Here are a few fact about the song that made Elvis famous:


  • "That's All Right" was originally written and recorded by another Mississippi native Arthur "Big Boy" Crudup.
  • The song was not originally part of Elvis' recording session.  While taking a break, Elvis started jamming to an upbeat version of the song that caught producer Sam Phillips' attention. 
  • On July 7, 1954, "That's All Right' was played on Dewey Phillips' radio show "Red, Hot & Blue."
  • The song was such a success that Dewey played the song seven times in a row and and a total of fourteen times during the program.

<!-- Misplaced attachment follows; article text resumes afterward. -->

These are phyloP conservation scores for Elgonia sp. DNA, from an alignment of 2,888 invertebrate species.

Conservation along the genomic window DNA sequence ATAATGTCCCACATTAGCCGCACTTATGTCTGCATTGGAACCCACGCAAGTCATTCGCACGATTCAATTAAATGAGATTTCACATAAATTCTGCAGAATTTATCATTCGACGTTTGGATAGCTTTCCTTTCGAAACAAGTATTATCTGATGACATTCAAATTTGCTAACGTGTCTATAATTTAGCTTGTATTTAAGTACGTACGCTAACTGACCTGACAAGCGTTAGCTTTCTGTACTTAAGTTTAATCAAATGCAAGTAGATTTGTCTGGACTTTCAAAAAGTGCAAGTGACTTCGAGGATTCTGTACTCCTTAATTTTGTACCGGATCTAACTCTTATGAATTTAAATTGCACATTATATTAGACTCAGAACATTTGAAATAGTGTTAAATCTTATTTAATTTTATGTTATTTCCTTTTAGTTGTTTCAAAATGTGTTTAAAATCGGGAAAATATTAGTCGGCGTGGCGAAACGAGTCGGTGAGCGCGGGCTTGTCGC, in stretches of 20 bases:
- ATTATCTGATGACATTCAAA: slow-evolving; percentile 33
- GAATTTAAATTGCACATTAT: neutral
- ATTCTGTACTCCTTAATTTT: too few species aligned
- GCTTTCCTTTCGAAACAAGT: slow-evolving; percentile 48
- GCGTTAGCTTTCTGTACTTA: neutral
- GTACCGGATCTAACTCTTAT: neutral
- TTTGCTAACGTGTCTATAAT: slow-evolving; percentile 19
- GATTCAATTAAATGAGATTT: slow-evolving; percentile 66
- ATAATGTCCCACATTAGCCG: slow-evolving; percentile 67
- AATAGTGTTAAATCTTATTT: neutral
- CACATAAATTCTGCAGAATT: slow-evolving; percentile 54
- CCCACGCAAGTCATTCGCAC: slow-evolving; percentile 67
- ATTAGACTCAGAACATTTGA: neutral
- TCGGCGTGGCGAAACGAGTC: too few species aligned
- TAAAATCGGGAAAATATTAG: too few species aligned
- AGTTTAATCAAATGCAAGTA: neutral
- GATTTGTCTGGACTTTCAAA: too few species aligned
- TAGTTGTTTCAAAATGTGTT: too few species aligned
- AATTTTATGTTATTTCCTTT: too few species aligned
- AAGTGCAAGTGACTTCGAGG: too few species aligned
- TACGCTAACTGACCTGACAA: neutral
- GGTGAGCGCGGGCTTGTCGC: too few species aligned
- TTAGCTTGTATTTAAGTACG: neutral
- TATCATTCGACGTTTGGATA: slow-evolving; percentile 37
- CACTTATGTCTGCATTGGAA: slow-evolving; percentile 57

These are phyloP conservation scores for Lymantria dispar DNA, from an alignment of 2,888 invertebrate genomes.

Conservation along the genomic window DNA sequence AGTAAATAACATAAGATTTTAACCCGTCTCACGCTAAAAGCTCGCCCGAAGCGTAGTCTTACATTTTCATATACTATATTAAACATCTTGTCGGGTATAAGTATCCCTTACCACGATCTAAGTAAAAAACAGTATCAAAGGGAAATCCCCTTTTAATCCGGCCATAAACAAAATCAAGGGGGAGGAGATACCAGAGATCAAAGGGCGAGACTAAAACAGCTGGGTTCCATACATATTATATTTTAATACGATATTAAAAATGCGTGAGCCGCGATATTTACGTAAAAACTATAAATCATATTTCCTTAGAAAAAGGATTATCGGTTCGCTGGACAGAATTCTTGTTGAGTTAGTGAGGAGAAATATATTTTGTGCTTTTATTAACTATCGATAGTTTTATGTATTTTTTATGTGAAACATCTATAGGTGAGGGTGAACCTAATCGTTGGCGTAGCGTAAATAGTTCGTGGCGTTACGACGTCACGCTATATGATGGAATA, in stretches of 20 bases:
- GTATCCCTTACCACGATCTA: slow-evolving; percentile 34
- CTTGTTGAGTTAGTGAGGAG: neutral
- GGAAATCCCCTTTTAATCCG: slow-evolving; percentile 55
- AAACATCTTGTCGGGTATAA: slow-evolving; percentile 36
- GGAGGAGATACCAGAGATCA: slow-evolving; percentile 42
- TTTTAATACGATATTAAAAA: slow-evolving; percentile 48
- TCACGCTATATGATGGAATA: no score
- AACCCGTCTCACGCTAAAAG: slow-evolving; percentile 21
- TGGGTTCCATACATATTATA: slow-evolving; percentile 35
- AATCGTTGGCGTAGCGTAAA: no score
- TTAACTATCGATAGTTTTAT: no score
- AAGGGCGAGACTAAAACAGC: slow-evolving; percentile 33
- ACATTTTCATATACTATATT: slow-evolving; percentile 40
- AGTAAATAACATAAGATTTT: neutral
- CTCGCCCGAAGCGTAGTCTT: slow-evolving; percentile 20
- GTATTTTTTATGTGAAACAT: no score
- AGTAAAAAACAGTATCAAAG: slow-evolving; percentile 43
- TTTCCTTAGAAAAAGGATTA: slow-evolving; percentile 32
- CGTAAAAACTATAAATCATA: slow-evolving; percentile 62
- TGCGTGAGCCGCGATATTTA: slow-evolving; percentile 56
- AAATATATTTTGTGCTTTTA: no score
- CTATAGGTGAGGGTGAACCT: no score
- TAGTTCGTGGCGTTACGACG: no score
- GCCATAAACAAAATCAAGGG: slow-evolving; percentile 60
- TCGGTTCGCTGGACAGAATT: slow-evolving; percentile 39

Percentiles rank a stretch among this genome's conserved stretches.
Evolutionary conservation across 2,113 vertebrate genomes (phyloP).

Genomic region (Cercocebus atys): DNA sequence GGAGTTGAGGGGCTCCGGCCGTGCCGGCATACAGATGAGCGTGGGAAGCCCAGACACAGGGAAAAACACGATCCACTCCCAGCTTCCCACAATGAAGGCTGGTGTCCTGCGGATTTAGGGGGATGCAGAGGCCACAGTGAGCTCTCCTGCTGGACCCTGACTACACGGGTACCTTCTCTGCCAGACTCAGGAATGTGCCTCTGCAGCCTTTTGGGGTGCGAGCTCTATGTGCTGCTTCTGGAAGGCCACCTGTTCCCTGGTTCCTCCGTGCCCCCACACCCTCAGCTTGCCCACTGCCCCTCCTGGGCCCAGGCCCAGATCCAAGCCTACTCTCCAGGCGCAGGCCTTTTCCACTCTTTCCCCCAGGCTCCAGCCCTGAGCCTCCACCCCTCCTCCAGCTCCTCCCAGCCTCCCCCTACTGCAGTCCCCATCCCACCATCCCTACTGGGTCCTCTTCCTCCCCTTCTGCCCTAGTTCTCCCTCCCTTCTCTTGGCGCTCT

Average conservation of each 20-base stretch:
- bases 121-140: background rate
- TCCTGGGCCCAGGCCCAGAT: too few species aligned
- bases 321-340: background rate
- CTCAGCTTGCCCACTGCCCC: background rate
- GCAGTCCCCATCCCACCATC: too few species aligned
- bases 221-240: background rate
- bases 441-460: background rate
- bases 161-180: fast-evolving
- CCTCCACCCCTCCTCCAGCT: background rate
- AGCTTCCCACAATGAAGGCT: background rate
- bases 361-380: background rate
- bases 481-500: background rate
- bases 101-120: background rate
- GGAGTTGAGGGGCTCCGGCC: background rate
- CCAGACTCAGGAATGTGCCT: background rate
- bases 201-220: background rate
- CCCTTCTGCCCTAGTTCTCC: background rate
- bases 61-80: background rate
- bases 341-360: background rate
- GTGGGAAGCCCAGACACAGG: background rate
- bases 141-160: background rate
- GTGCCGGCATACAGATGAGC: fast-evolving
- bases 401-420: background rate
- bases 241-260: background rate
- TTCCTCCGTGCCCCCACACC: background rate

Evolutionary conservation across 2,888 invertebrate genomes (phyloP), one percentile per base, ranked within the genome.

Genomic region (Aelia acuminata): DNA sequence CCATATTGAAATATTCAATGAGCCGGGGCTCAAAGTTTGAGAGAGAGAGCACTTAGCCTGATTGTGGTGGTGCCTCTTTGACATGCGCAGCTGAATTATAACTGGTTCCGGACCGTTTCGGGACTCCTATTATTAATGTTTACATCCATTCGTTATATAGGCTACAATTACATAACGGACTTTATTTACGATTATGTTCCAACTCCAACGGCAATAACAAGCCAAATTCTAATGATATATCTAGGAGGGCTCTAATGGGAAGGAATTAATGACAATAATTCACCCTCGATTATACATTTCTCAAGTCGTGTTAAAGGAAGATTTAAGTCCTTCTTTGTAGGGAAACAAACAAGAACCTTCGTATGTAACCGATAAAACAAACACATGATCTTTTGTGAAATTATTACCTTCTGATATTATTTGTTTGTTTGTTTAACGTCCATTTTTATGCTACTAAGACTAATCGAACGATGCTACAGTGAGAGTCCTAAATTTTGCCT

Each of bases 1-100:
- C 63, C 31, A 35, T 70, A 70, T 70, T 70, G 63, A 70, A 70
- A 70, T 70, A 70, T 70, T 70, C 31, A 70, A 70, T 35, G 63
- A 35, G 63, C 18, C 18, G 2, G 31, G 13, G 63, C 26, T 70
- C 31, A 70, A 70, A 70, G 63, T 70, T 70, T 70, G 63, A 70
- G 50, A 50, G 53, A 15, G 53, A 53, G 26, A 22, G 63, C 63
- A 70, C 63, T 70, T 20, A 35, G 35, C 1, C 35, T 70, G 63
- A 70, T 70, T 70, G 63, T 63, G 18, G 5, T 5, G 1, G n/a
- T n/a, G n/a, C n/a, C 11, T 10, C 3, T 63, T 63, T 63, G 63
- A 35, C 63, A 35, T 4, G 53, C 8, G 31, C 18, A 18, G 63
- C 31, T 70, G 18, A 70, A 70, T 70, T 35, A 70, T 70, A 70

• Elvis was so nervous during his radio debut that he hid in the Suzore No. 2 Theater until retrieved by his parents. 
  • The song also became Elvis' first single and was released July 19, 1954. It sold around 20,000 copies.
  • The song did not reach national charts, but was number four on the local Memphis charts. 
  • Arthur "Big Boy" Crudup became know as the father of Rock and Roll after Elvis' success with three of his songs: “That's All Right,” “My Baby Left Me,” and “So Glad You're Mine.”



If you would like to learn more neat Elvis fact check out MLC's large collection of Elvis materials.

Guralnick, Peter. Last Train to Memphis: The Rise of Elvis Presley. Boston: Little, Brown, 1994. Print.
Jorgensen, Ernst. Elvis Presley: A Life in Music : The Complete Recording Sessions. New York: St. Martin's, 1998. Print.
http://www.mtv.com/artists/arthur-big-boy-crudup-2/